Britain and Europe Demand that Bankers Pay for the Depression They Have Created

Posted: 03/18/2010 by Lynn Dartez in 2011

Webster G. Tarpley

The Tobin tax or Wall Street sales tax is rapidly gathering momentum worldwide, thanks above all to a bid by British Labour Party MPs to save themselves from all but certain defeat at the hands of the Tories by playing this great economic populist card, which they have dubbed the Robin Hood Tax.

If the Labour Party left succeeds with this gambit, it will tend to transform the situation in the US as well, with desperate House and Senate Democrats following the Labour Party example and embracing the Tobin tax or Wall Street sales tax as a means of getting some populist credibility and viability for November. The Republicans, by contrast, will be forced to line up in defense of their Wall Street backers, stripping away all their demagogic Tea Party camouflage.

The Obama-Summers-Geithner gang will also be put into a bind: will they oppose a measure demanded by their own Congressional Democrats? I have been campaigning for the Tobin tax for a number of years, and it is an idea whose time has now come.

If a sales tax on financial transactions (Tobin tax, trading tax, securities transfer tax, Robin Hood tax) can bring New Labour back from the dead, it can also defeat Geithner, Summers, Bernanke, Wall Street, and the reactionary Republicans here in the US, while forcing Obama to go along.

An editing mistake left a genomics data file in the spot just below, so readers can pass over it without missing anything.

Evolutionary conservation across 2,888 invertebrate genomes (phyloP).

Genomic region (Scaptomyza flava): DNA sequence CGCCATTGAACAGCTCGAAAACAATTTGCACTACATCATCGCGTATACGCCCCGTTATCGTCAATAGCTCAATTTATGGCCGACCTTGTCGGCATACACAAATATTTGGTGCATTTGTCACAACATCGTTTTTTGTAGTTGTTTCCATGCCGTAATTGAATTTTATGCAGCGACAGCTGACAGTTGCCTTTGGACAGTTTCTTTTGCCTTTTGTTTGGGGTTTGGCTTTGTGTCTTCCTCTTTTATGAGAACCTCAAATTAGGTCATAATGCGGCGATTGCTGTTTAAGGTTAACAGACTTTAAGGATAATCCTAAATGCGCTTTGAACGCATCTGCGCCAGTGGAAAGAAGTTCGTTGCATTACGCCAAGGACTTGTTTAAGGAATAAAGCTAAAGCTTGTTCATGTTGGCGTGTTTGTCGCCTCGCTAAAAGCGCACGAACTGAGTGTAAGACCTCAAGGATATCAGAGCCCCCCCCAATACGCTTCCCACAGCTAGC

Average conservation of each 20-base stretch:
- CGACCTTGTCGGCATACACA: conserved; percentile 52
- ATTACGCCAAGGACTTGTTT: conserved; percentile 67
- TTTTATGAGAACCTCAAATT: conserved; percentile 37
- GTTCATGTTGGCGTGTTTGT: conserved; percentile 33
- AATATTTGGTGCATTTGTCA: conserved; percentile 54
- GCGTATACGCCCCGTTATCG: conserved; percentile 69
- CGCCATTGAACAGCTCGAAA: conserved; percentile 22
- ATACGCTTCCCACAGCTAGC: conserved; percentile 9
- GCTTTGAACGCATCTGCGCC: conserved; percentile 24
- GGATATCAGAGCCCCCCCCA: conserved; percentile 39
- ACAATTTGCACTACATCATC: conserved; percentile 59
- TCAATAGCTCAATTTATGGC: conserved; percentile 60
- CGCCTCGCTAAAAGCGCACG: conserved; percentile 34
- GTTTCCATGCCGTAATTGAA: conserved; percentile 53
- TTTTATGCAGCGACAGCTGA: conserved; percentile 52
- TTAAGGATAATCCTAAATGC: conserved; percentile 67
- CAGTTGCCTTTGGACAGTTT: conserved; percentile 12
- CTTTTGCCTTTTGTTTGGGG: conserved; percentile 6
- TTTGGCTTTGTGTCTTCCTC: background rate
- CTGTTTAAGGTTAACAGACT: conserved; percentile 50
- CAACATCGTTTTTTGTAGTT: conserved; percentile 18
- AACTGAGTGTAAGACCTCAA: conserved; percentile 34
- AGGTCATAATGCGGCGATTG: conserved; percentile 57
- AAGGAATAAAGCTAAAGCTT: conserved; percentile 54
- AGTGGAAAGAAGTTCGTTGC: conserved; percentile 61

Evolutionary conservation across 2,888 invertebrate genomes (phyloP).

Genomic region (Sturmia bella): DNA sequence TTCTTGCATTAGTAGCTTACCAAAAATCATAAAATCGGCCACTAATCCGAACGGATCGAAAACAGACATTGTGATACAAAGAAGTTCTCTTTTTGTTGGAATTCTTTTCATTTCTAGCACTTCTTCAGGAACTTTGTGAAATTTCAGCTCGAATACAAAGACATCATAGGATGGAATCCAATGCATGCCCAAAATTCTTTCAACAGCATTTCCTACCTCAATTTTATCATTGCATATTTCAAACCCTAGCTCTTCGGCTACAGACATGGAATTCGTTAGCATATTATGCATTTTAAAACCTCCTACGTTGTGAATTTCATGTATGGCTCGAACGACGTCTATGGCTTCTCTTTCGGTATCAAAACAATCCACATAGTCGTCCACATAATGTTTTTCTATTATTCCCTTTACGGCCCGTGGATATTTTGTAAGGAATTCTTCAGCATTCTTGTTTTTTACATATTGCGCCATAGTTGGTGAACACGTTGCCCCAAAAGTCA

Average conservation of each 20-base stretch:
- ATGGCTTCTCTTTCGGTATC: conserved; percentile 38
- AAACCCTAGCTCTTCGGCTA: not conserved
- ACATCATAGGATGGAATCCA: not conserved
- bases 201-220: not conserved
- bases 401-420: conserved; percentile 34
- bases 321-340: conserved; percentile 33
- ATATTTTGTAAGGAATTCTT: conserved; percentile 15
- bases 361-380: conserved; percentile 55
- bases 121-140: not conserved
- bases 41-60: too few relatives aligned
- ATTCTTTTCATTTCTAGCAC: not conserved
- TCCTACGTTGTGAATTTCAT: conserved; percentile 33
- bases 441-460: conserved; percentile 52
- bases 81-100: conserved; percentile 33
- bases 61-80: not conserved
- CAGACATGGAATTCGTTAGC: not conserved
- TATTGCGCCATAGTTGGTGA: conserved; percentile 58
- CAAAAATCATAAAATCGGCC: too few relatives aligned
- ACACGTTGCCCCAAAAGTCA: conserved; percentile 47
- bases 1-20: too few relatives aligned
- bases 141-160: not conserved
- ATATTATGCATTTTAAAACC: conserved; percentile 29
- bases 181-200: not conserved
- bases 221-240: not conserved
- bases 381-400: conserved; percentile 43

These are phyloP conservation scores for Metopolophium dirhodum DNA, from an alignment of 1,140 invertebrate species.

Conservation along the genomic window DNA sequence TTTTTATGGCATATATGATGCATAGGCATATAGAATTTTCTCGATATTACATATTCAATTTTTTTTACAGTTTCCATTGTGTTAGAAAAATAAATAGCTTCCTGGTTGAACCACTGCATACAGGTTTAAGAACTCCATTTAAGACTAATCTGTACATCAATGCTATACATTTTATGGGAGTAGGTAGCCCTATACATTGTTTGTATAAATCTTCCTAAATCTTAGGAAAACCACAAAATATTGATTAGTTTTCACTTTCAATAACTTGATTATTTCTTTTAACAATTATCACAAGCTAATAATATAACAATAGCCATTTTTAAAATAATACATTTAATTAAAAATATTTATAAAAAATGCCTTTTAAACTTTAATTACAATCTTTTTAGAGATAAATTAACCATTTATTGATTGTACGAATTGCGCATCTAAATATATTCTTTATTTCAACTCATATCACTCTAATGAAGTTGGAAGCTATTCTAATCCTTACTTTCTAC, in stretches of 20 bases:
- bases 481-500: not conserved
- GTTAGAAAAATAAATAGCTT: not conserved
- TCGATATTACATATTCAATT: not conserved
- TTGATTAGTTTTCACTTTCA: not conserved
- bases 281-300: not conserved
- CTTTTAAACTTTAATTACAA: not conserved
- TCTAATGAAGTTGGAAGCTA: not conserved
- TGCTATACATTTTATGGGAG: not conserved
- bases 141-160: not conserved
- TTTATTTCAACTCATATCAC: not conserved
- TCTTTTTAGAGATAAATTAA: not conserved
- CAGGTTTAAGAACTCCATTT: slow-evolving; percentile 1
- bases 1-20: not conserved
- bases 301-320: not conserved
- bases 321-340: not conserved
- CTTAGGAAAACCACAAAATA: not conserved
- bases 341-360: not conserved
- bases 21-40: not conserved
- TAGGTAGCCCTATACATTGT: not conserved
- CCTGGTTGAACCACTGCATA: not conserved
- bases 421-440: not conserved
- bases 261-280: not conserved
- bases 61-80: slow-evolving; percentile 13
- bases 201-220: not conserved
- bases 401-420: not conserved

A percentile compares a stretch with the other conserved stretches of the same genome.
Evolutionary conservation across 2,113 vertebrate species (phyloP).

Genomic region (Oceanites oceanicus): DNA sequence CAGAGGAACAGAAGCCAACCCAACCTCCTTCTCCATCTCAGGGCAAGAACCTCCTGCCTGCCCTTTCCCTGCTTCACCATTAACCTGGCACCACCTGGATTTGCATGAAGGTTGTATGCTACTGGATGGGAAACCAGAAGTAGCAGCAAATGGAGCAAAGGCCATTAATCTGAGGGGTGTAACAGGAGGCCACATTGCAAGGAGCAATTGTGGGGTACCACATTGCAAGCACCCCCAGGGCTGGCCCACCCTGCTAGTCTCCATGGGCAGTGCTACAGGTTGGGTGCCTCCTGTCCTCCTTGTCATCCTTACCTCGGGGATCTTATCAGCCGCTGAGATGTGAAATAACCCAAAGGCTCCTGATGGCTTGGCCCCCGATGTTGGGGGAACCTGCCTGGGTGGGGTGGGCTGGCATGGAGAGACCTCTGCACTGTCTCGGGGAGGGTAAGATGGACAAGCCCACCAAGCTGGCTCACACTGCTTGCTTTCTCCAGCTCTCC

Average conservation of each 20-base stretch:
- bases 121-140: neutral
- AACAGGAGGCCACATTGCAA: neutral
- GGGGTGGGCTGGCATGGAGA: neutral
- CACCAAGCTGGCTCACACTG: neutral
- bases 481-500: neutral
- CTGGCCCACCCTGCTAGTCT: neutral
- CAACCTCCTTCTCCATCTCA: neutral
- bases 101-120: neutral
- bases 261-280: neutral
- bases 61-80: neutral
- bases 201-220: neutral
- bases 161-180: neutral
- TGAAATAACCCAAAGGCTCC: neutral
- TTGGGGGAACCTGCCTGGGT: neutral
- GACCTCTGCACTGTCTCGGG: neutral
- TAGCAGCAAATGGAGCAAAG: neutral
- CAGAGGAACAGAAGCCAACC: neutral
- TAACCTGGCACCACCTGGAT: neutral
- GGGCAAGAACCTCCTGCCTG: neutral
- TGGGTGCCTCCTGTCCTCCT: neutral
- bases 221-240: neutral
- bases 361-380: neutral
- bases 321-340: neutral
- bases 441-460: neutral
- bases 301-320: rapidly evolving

It is time to make this a world-wide campaign to force the bankers to pay for the world economic depression they have created.

For weeks, British public opinion polls have been unanimous in finding that Gordon Brown and the Labour Party were doomed to succumb before the triumphal march of the reactionary Tories of David Cameron. But in the past month or two, the situation has begun to change, with at least one poll showing the Tories only ahead by a couple of percentage points, meaning that a Conservative Party victory is now in doubt, and a hung parliament with no clear majority for anyone a real possibility. E. J. Dionne of the Washington Post is trying to portray Gordon Brown as a new version of “Giv’em Hell” Harry Truman.

But we should remember that Gordon Brown is the politician who inaugurated the financial bailout fad on a world scale in 2007 when he pumped British taxpayer money into the bankrupt hulk of Northern Rock, followed by the Royal Bank of Scotland, Lloyds Bank, and the rest of the bankrupt City of London. So far, Gordon Brown has only flirted with the Robin Hood tax from a distance.

So it is not likely that the turnaround has anything to do with Gordon Brown, although widespread fear of draconian cuts in the social safety net under the Tories is playing a major role.

  1. Hello, Neat post. There is a problem together with your web site in web explorer, might test this… IE still is the marketplace chief and a big component to other people will pass over your magnificent writing due to this problem.

  2. Longknife 21 says:

    I am somewhat in favor of this because it will reduce very-short-time trading by day-traders. However, it is not a tax on the Banksters, but only passed on to the investors.
    I would like to see a tax on shorts and options. These are used to manipulate prices to screw real investors. Especially when used by those who are not producers or users of a commodity.

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